About Backups, BackInTime and Déjà Dup

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Danko8321
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About Backups, BackInTime and Déjà Dup

Post by Danko8321 » Tue Nov 29, 2011 7:04 pm

Hello, forum fellas, I have a nice question for all of you who want to answer and/or want to share their own personal/professional opinion. Here is the thing, I have been a Windows User for a Long Long time, but in some point of my life (and thanks to Linux Mint) I decided to switch to the Linux Community. I was amazed, Thrilled, Stunned and Speechless when I saw my Old PC run fast as hell with Mint and Mint LXDE. I simply loved it. I made it my full-time installation and started using it for both Linux-Curiosity and regular use. All my data and files were migrated to my Linux Mint installation, and soon I was fully integrated with Mint 11. Days and Days of everyday use and command-line-juggling finally made its way into the system integrity, and soon I was fearing to the effects of my actions. Silly (Nearly Stupid) me, I didn't backup (no, not just "not regularly", but EVER), and when the day came and my Mint installation Wouldn't Boot, I had none of my data safe, and a big part of it was lost.

I thought "No big deal, they're just things that happen when you juggle with your system" and I was right, but that wasn't gonna bring my data back from the dead. I used a Live-CD and tried to recover my data, but most of it was terribly corrupted (Don't Ask why; I don't feel proud of it) and the few thing that I could actually recover just weren't enough.

I Kinda learned my lesson and started to make regular backups (Good 'ol "cp -Ru /home/user/Folder /media/USB"), but that still wasn't enough; I don't have such a good memory and ended up doing backups every two weeks, sometimes three and sometimes even a month. If you are someone like me and don't have such a good memory PLUS you modify critical data rather often, losing a month, or three weeks or two weeks or even one isn't possible; you just can't let that happen.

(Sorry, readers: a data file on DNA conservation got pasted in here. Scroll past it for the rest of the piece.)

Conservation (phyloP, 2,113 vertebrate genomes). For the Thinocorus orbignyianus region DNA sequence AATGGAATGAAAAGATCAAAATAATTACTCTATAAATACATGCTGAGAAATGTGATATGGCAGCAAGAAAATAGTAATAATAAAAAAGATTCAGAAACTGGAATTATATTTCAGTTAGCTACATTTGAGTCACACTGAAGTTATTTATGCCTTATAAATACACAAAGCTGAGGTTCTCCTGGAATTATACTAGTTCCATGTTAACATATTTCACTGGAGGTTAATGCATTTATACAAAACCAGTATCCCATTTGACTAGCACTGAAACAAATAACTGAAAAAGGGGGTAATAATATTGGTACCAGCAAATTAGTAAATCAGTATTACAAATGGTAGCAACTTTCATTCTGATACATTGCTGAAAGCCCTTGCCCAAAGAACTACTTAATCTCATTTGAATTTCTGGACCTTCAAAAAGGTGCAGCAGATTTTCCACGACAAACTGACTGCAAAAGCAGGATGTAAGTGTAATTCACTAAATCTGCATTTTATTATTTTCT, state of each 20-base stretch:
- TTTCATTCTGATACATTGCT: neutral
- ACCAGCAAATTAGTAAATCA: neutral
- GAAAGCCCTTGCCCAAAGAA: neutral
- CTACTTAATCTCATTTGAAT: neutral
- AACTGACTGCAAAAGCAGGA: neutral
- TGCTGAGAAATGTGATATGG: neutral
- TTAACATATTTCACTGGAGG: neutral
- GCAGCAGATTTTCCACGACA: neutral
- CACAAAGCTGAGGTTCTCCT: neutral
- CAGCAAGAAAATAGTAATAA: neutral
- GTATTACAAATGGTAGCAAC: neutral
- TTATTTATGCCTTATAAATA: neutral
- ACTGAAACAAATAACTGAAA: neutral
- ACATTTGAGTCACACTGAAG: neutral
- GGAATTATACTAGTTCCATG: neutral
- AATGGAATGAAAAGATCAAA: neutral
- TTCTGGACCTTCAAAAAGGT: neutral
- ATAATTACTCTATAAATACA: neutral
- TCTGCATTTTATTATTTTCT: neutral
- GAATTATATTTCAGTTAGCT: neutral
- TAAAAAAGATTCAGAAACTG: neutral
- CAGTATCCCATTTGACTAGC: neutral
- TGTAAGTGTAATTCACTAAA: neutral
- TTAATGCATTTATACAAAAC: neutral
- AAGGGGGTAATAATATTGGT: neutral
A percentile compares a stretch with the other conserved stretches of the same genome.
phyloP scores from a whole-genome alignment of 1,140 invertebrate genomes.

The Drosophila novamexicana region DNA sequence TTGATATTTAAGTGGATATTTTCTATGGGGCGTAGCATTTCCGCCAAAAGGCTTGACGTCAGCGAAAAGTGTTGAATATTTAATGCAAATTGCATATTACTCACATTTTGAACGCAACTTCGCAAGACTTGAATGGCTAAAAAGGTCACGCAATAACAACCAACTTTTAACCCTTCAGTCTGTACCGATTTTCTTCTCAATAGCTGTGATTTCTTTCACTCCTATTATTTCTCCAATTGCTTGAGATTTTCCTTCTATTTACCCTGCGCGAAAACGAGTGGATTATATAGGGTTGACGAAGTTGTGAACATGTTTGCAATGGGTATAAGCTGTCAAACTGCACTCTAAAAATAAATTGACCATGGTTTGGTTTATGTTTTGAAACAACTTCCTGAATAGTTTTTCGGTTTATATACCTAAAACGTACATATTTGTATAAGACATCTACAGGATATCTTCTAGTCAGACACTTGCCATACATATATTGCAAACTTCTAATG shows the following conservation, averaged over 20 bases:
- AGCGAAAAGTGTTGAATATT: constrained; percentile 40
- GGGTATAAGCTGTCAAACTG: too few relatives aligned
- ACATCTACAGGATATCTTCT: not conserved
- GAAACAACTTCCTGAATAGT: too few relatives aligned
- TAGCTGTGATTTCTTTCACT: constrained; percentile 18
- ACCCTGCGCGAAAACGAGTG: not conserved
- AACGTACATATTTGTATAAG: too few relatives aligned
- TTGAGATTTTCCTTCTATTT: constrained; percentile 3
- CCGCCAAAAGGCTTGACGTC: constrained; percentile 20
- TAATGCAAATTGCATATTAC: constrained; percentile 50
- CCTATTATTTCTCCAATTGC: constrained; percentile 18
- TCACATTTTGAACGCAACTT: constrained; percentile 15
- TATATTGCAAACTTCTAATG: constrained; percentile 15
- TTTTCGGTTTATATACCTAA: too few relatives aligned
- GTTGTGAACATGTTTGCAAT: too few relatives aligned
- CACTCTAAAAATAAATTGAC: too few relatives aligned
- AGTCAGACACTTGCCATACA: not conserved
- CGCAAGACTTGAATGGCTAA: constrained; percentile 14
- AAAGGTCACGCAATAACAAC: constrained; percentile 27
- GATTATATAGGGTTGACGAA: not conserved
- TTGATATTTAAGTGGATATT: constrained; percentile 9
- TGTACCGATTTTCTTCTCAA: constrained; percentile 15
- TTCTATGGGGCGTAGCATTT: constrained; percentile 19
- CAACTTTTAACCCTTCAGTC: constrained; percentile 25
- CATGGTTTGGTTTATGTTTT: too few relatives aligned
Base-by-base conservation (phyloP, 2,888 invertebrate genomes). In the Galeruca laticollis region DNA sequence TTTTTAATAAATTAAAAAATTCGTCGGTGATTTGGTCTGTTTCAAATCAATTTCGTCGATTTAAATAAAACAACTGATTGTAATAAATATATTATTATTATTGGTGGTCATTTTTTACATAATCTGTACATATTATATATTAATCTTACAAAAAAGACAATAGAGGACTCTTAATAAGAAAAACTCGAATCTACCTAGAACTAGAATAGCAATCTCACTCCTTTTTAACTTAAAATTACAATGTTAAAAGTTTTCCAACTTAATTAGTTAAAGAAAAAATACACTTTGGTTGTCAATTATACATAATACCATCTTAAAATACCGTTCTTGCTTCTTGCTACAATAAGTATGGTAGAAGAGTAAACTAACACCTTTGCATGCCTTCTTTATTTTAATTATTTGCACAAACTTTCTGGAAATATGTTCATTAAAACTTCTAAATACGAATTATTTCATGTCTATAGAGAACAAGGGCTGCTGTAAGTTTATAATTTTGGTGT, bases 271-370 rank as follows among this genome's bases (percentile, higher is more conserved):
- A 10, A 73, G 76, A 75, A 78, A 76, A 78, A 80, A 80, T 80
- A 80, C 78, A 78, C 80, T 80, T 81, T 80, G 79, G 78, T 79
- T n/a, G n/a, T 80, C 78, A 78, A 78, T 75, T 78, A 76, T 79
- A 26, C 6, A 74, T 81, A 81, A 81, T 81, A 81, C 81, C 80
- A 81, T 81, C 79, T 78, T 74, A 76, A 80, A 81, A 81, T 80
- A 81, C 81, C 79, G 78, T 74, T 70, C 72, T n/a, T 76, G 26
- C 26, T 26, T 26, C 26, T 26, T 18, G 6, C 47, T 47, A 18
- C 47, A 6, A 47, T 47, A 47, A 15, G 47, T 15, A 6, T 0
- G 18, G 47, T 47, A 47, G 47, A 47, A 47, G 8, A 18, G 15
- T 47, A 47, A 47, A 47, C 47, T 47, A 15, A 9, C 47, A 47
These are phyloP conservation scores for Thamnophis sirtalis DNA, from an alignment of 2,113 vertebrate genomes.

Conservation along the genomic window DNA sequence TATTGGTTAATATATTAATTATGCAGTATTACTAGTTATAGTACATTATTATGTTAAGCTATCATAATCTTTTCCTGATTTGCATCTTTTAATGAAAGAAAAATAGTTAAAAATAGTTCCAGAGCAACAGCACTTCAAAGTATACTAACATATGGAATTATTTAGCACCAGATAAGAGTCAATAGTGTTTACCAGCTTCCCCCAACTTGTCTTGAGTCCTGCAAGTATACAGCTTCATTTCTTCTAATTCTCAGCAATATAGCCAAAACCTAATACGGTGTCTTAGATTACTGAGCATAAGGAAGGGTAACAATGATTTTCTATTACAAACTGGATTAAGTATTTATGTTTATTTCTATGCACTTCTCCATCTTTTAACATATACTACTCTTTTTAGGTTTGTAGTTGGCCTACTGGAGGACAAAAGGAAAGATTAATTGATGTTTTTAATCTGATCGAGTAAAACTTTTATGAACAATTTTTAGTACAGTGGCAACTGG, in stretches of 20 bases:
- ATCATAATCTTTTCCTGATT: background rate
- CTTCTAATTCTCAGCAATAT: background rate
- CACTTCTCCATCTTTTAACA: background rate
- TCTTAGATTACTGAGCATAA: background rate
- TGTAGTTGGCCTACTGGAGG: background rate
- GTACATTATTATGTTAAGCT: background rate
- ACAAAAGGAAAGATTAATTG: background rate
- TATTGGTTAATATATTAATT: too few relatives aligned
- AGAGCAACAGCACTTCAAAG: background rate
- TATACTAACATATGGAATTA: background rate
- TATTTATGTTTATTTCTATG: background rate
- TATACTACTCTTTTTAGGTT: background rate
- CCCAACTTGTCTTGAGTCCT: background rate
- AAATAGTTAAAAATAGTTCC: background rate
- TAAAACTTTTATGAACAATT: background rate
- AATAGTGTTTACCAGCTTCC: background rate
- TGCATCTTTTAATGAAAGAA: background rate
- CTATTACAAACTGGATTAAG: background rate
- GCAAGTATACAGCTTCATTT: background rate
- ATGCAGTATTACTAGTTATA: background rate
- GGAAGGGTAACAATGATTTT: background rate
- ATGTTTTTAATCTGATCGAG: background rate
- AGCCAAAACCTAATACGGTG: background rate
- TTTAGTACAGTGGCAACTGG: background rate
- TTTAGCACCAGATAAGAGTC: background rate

Later on, my hard disk died and I lost a Week of data.

I was seriously pissed off and tired of losing data every once in a while, so I spent nearly a week on the web Looking at backup threads and trying to find a decent one and finally came op with two candidates: Déjà Dup and BackInTime. They are both very good, but both of them have flaws.

BackInTime: It is a very good backup tool, and lets you do Incremental BackUps as well as some other Kind of them; it is very easy regarding data restoration. You can schedule backups and make a lot of interesting choices regarding the time between backups, but it has a problem that I fear: It can't encrypt BackUps.

Déjà Dup: This is a very good tool; minimalistic, yet powerful; it allows you to use a great variety of On-Line BackUp services and so on; it has the ability to do incremental BackUps as well and even offers a Nautilus-Buit-In option to revert a file into other that was backuped before, this one does have the ability to Encrypt BackUps but it has one little issue: The minimum time between BackUps is of one day.